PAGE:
Peet Burying Place - Connecticut

Peet Burying Place


This ground was used as a private burying-place by the Peet families many years, and in April, 1812, was purchased by the town, the deed stipulating that it should continue as a burying—place. It is a strange, wild-looking place, but because of its historical associations, has a charm and marvelous ness that should secure for it care and future preservation. At present, as a burying-place it has no appearance but that of desolation, but with a little attention it might be made a place of beauty and attraction.

At the southwest corner stand two rocks, rising to the height of nearly twenty feet. They were once in one rock, but became separated, yet remained erect. Between these two upright stones is rock with two depressions, corresponding to the indentures made in the ground when one kneels upon it. Here in this place called the Altar, Samuel Peet prayed many times a day; and the legendary story is that his knees made the depressions in the rock. Hence, because of this devotedness in praying and the seclusion and strangeness of the place, he was called the Hermit, and these high rocks the Altar Place. The burying-place has three sides or is a triangle, and at every corner there is a large rock, and on the north side is a most charming brook that lends enchantment to the place.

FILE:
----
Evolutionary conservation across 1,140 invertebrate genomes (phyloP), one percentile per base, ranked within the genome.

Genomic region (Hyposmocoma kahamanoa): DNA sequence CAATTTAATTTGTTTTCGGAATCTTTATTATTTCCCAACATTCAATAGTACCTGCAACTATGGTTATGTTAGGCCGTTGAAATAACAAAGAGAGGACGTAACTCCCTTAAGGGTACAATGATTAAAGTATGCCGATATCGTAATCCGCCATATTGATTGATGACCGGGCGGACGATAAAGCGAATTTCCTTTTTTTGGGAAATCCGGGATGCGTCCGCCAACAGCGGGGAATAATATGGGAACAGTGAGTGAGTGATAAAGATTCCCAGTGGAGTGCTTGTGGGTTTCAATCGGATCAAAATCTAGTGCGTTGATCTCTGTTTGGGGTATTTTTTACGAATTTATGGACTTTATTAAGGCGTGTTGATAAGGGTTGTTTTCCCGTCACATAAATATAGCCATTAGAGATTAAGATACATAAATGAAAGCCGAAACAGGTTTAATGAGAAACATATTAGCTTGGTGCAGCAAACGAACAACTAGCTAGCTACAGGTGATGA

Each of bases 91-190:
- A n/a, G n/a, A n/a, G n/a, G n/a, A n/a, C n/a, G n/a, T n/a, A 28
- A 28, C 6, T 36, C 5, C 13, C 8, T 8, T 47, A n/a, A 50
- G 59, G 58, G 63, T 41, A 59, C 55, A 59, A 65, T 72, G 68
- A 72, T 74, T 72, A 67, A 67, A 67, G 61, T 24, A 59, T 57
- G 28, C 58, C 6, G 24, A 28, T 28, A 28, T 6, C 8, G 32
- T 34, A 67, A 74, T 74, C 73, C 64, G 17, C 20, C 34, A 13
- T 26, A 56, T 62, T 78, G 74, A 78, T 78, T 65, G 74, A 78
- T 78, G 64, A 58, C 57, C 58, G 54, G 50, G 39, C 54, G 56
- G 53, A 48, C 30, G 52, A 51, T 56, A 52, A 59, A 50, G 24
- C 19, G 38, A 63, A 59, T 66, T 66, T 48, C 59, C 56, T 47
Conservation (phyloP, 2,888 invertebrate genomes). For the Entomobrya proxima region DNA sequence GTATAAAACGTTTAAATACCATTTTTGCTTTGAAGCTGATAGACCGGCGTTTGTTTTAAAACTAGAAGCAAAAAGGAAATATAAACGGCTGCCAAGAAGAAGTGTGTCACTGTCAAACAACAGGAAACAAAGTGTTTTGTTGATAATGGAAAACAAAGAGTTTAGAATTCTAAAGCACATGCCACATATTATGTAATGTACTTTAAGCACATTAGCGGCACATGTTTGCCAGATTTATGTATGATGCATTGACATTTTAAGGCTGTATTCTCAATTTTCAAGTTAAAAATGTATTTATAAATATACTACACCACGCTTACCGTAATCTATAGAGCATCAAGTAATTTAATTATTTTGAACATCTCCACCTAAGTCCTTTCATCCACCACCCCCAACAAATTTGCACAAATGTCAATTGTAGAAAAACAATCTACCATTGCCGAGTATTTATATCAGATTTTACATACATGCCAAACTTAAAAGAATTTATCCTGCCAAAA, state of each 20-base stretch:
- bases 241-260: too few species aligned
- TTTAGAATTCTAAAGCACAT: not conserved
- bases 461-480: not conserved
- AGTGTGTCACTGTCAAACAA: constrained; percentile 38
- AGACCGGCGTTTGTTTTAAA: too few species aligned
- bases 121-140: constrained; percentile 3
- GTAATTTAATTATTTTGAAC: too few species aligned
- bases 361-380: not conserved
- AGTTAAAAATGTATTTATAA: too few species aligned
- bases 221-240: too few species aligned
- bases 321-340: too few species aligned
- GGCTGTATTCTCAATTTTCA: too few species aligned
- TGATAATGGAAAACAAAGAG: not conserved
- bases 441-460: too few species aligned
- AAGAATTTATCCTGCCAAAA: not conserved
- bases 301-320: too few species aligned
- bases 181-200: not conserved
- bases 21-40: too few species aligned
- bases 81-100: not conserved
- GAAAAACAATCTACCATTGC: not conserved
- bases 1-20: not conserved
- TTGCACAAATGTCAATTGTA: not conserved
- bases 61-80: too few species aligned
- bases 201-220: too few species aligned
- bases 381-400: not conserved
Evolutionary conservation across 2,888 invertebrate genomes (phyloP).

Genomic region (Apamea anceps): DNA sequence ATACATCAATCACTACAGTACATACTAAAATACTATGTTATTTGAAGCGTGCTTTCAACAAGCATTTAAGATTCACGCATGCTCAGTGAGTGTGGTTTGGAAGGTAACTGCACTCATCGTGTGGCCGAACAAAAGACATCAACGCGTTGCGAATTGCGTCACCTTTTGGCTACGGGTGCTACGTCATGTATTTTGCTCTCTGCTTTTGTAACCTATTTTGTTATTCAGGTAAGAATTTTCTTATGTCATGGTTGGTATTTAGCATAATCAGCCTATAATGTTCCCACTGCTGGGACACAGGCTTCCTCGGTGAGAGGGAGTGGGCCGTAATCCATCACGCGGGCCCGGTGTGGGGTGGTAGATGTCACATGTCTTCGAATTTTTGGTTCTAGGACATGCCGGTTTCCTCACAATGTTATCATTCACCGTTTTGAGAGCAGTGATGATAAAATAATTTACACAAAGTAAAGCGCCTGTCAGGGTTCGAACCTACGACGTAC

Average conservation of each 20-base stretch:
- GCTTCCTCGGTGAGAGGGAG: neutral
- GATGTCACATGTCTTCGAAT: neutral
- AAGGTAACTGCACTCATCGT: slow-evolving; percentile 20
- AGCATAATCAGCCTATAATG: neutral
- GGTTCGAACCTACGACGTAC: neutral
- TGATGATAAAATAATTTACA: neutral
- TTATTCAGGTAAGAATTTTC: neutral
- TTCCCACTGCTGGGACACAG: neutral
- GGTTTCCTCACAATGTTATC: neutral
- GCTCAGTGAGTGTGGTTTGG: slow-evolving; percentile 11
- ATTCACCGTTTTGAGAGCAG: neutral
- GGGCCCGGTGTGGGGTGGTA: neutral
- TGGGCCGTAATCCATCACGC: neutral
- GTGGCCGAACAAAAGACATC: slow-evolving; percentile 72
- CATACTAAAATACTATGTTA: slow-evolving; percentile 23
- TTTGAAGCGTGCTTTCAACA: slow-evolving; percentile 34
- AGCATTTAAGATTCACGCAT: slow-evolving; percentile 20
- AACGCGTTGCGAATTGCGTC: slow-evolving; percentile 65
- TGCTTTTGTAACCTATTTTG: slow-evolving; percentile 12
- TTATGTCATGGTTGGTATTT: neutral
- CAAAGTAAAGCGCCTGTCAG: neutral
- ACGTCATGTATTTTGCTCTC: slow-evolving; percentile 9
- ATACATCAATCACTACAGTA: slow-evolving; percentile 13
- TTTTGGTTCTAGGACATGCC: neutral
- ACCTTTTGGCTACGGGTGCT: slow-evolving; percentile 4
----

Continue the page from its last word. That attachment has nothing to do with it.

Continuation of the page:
Comment: Very cool place. My sister was able to navigate to this location and we visited it. This map link is the approximate location. Bing mapping

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